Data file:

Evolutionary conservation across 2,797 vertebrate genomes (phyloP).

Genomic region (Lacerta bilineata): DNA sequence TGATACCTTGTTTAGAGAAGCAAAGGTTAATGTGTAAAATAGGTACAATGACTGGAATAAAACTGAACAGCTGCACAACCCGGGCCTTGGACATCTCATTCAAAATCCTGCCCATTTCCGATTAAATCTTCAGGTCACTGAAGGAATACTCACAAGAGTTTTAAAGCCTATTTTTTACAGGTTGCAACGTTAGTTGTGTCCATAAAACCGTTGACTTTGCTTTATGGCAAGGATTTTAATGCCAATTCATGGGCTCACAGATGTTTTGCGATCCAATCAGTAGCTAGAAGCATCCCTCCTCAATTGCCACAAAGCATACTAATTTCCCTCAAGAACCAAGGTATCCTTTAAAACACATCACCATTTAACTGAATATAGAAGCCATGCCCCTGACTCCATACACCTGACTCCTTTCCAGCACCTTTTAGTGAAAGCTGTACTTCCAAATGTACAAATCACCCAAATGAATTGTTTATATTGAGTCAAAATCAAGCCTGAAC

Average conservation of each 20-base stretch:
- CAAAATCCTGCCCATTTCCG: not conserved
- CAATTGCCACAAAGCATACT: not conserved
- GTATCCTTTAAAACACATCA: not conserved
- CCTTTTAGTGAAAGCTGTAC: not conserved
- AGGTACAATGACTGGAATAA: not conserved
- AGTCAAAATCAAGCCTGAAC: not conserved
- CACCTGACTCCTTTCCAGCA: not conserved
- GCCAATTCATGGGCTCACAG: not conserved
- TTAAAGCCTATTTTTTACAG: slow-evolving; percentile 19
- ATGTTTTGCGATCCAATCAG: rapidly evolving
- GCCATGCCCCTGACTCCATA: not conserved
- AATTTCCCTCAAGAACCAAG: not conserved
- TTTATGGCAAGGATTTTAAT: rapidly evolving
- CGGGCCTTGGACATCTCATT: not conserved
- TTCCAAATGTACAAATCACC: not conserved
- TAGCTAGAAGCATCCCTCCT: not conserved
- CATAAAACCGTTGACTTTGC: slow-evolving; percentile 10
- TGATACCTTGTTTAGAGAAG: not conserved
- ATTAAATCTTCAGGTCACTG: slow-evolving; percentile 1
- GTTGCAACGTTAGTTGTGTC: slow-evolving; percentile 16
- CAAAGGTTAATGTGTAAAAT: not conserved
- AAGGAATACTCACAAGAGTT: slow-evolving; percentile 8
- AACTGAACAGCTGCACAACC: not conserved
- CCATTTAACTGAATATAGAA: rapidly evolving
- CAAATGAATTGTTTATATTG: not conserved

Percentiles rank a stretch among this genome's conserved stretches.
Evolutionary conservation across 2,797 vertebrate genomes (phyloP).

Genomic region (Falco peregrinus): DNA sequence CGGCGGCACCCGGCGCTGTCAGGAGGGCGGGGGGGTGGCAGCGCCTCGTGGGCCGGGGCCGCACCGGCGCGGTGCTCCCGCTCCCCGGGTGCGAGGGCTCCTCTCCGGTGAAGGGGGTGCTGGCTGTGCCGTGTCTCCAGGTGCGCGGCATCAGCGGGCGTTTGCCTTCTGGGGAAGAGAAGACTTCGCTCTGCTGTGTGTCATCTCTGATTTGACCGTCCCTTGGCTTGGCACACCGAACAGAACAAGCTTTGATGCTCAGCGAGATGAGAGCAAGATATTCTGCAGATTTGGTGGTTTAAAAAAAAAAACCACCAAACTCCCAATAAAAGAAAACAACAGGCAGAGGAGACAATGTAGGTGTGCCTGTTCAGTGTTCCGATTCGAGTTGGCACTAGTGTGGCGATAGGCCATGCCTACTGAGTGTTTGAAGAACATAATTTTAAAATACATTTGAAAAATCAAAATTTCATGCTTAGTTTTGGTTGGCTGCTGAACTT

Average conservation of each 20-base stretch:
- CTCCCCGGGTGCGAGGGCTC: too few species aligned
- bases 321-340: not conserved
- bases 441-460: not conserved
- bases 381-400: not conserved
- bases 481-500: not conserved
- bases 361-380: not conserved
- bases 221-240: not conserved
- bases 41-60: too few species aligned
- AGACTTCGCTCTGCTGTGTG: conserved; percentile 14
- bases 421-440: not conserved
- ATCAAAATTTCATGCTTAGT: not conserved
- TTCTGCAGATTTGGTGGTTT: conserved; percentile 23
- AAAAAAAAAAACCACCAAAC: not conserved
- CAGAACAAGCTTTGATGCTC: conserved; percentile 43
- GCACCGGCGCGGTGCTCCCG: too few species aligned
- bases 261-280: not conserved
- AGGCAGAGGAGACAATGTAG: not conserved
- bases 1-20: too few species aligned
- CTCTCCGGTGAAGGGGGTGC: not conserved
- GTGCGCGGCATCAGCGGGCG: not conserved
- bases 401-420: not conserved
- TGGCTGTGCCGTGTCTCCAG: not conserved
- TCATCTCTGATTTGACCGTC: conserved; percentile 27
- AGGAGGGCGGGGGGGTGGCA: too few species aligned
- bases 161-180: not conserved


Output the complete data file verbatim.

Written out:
Evolutionary conservation across 2,797 vertebrate genomes (phyloP).

Genomic region (Lacerta bilineata): DNA sequence TGATACCTTGTTTAGAGAAGCAAAGGTTAATGTGTAAAATAGGTACAATGACTGGAATAAAACTGAACAGCTGCACAACCCGGGCCTTGGACATCTCATTCAAAATCCTGCCCATTTCCGATTAAATCTTCAGGTCACTGAAGGAATACTCACAAGAGTTTTAAAGCCTATTTTTTACAGGTTGCAACGTTAGTTGTGTCCATAAAACCGTTGACTTTGCTTTATGGCAAGGATTTTAATGCCAATTCATGGGCTCACAGATGTTTTGCGATCCAATCAGTAGCTAGAAGCATCCCTCCTCAATTGCCACAAAGCATACTAATTTCCCTCAAGAACCAAGGTATCCTTTAAAACACATCACCATTTAACTGAATATAGAAGCCATGCCCCTGACTCCATACACCTGACTCCTTTCCAGCACCTTTTAGTGAAAGCTGTACTTCCAAATGTACAAATCACCCAAATGAATTGTTTATATTGAGTCAAAATCAAGCCTGAAC

Average conservation of each 20-base stretch:
- CAAAATCCTGCCCATTTCCG: not conserved
- CAATTGCCACAAAGCATACT: not conserved
- GTATCCTTTAAAACACATCA: not conserved
- CCTTTTAGTGAAAGCTGTAC: not conserved
- AGGTACAATGACTGGAATAA: not conserved
- AGTCAAAATCAAGCCTGAAC: not conserved
- CACCTGACTCCTTTCCAGCA: not conserved
- GCCAATTCATGGGCTCACAG: not conserved
- TTAAAGCCTATTTTTTACAG: slow-evolving; percentile 19
- ATGTTTTGCGATCCAATCAG: rapidly evolving
- GCCATGCCCCTGACTCCATA: not conserved
- AATTTCCCTCAAGAACCAAG: not conserved
- TTTATGGCAAGGATTTTAAT: rapidly evolving
- CGGGCCTTGGACATCTCATT: not conserved
- TTCCAAATGTACAAATCACC: not conserved
- TAGCTAGAAGCATCCCTCCT: not conserved
- CATAAAACCGTTGACTTTGC: slow-evolving; percentile 10
- TGATACCTTGTTTAGAGAAG: not conserved
- ATTAAATCTTCAGGTCACTG: slow-evolving; percentile 1
- GTTGCAACGTTAGTTGTGTC: slow-evolving; percentile 16
- CAAAGGTTAATGTGTAAAAT: not conserved
- AAGGAATACTCACAAGAGTT: slow-evolving; percentile 8
- AACTGAACAGCTGCACAACC: not conserved
- CCATTTAACTGAATATAGAA: rapidly evolving
- CAAATGAATTGTTTATATTG: not conserved

Percentiles rank a stretch among this genome's conserved stretches.
Evolutionary conservation across 2,797 vertebrate genomes (phyloP).

Genomic region (Falco peregrinus): DNA sequence CGGCGGCACCCGGCGCTGTCAGGAGGGCGGGGGGGTGGCAGCGCCTCGTGGGCCGGGGCCGCACCGGCGCGGTGCTCCCGCTCCCCGGGTGCGAGGGCTCCTCTCCGGTGAAGGGGGTGCTGGCTGTGCCGTGTCTCCAGGTGCGCGGCATCAGCGGGCGTTTGCCTTCTGGGGAAGAGAAGACTTCGCTCTGCTGTGTGTCATCTCTGATTTGACCGTCCCTTGGCTTGGCACACCGAACAGAACAAGCTTTGATGCTCAGCGAGATGAGAGCAAGATATTCTGCAGATTTGGTGGTTTAAAAAAAAAAACCACCAAACTCCCAATAAAAGAAAACAACAGGCAGAGGAGACAATGTAGGTGTGCCTGTTCAGTGTTCCGATTCGAGTTGGCACTAGTGTGGCGATAGGCCATGCCTACTGAGTGTTTGAAGAACATAATTTTAAAATACATTTGAAAAATCAAAATTTCATGCTTAGTTTTGGTTGGCTGCTGAACTT

Average conservation of each 20-base stretch:
- CTCCCCGGGTGCGAGGGCTC: too few species aligned
- bases 321-340: not conserved
- bases 441-460: not conserved
- bases 381-400: not conserved
- bases 481-500: not conserved
- bases 361-380: not conserved
- bases 221-240: not conserved
- bases 41-60: too few species aligned
- AGACTTCGCTCTGCTGTGTG: conserved; percentile 14
- bases 421-440: not conserved
- ATCAAAATTTCATGCTTAGT: not conserved
- TTCTGCAGATTTGGTGGTTT: conserved; percentile 23
- AAAAAAAAAAACCACCAAAC: not conserved
- CAGAACAAGCTTTGATGCTC: conserved; percentile 43
- GCACCGGCGCGGTGCTCCCG: too few species aligned
- bases 261-280: not conserved
- AGGCAGAGGAGACAATGTAG: not conserved
- bases 1-20: too few species aligned
- CTCTCCGGTGAAGGGGGTGC: not conserved
- GTGCGCGGCATCAGCGGGCG: not conserved
- bases 401-420: not conserved
- TGGCTGTGCCGTGTCTCCAG: not conserved
- TCATCTCTGATTTGACCGTC: conserved; percentile 27
- AGGAGGGCGGGGGGGTGGCA: too few species aligned
- bases 161-180: not conserved